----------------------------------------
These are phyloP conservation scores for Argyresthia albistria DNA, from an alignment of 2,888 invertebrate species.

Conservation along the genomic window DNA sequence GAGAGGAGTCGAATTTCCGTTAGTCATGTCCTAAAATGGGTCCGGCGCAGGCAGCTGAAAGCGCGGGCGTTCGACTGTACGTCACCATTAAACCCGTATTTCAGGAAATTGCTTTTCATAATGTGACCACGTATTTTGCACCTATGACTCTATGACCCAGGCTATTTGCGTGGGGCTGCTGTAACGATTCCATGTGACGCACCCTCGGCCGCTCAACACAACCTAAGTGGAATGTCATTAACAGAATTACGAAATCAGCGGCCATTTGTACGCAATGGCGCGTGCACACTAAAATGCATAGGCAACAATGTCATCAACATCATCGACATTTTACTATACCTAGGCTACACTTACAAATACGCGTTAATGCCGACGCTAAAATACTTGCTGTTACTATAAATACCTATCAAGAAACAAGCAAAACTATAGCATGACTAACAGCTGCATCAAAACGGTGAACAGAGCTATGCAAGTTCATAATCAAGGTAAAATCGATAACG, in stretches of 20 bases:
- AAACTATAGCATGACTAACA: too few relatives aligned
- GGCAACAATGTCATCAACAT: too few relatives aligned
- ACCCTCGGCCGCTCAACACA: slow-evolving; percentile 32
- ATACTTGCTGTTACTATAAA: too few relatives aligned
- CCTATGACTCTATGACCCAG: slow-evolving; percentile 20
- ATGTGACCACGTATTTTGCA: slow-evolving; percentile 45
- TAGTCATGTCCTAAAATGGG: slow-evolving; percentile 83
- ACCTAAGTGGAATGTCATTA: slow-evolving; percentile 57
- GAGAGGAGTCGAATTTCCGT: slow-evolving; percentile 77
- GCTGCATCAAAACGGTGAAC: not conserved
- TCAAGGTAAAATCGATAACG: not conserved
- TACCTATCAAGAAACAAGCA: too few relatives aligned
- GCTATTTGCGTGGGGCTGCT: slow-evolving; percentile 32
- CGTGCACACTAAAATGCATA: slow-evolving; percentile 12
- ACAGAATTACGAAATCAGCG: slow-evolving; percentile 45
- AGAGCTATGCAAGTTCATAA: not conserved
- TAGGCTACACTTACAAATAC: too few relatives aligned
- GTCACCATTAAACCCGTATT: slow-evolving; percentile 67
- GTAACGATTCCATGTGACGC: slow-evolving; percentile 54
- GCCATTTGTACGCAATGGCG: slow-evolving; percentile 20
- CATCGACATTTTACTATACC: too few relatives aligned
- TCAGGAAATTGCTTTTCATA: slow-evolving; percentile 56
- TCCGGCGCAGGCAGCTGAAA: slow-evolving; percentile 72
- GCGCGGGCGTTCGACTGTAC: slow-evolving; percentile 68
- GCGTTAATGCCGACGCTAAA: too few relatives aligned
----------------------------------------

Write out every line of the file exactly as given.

These are phyloP conservation scores for Argyresthia albistria DNA, from an alignment of 2,888 invertebrate species.

Conservation along the genomic window DNA sequence GAGAGGAGTCGAATTTCCGTTAGTCATGTCCTAAAATGGGTCCGGCGCAGGCAGCTGAAAGCGCGGGCGTTCGACTGTACGTCACCATTAAACCCGTATTTCAGGAAATTGCTTTTCATAATGTGACCACGTATTTTGCACCTATGACTCTATGACCCAGGCTATTTGCGTGGGGCTGCTGTAACGATTCCATGTGACGCACCCTCGGCCGCTCAACACAACCTAAGTGGAATGTCATTAACAGAATTACGAAATCAGCGGCCATTTGTACGCAATGGCGCGTGCACACTAAAATGCATAGGCAACAATGTCATCAACATCATCGACATTTTACTATACCTAGGCTACACTTACAAATACGCGTTAATGCCGACGCTAAAATACTTGCTGTTACTATAAATACCTATCAAGAAACAAGCAAAACTATAGCATGACTAACAGCTGCATCAAAACGGTGAACAGAGCTATGCAAGTTCATAATCAAGGTAAAATCGATAACG, in stretches of 20 bases:
- AAACTATAGCATGACTAACA: too few relatives aligned
- GGCAACAATGTCATCAACAT: too few relatives aligned
- ACCCTCGGCCGCTCAACACA: slow-evolving; percentile 32
- ATACTTGCTGTTACTATAAA: too few relatives aligned
- CCTATGACTCTATGACCCAG: slow-evolving; percentile 20
- ATGTGACCACGTATTTTGCA: slow-evolving; percentile 45
- TAGTCATGTCCTAAAATGGG: slow-evolving; percentile 83
- ACCTAAGTGGAATGTCATTA: slow-evolving; percentile 57
- GAGAGGAGTCGAATTTCCGT: slow-evolving; percentile 77
- GCTGCATCAAAACGGTGAAC: not conserved
- TCAAGGTAAAATCGATAACG: not conserved
- TACCTATCAAGAAACAAGCA: too few relatives aligned
- GCTATTTGCGTGGGGCTGCT: slow-evolving; percentile 32
- CGTGCACACTAAAATGCATA: slow-evolving; percentile 12
- ACAGAATTACGAAATCAGCG: slow-evolving; percentile 45
- AGAGCTATGCAAGTTCATAA: not conserved
- TAGGCTACACTTACAAATAC: too few relatives aligned
- GTCACCATTAAACCCGTATT: slow-evolving; percentile 67
- GTAACGATTCCATGTGACGC: slow-evolving; percentile 54
- GCCATTTGTACGCAATGGCG: slow-evolving; percentile 20
- CATCGACATTTTACTATACC: too few relatives aligned
- TCAGGAAATTGCTTTTCATA: slow-evolving; percentile 56
- TCCGGCGCAGGCAGCTGAAA: slow-evolving; percentile 72
- GCGCGGGCGTTCGACTGTAC: slow-evolving; percentile 68
- GCGTTAATGCCGACGCTAAA: too few relatives aligned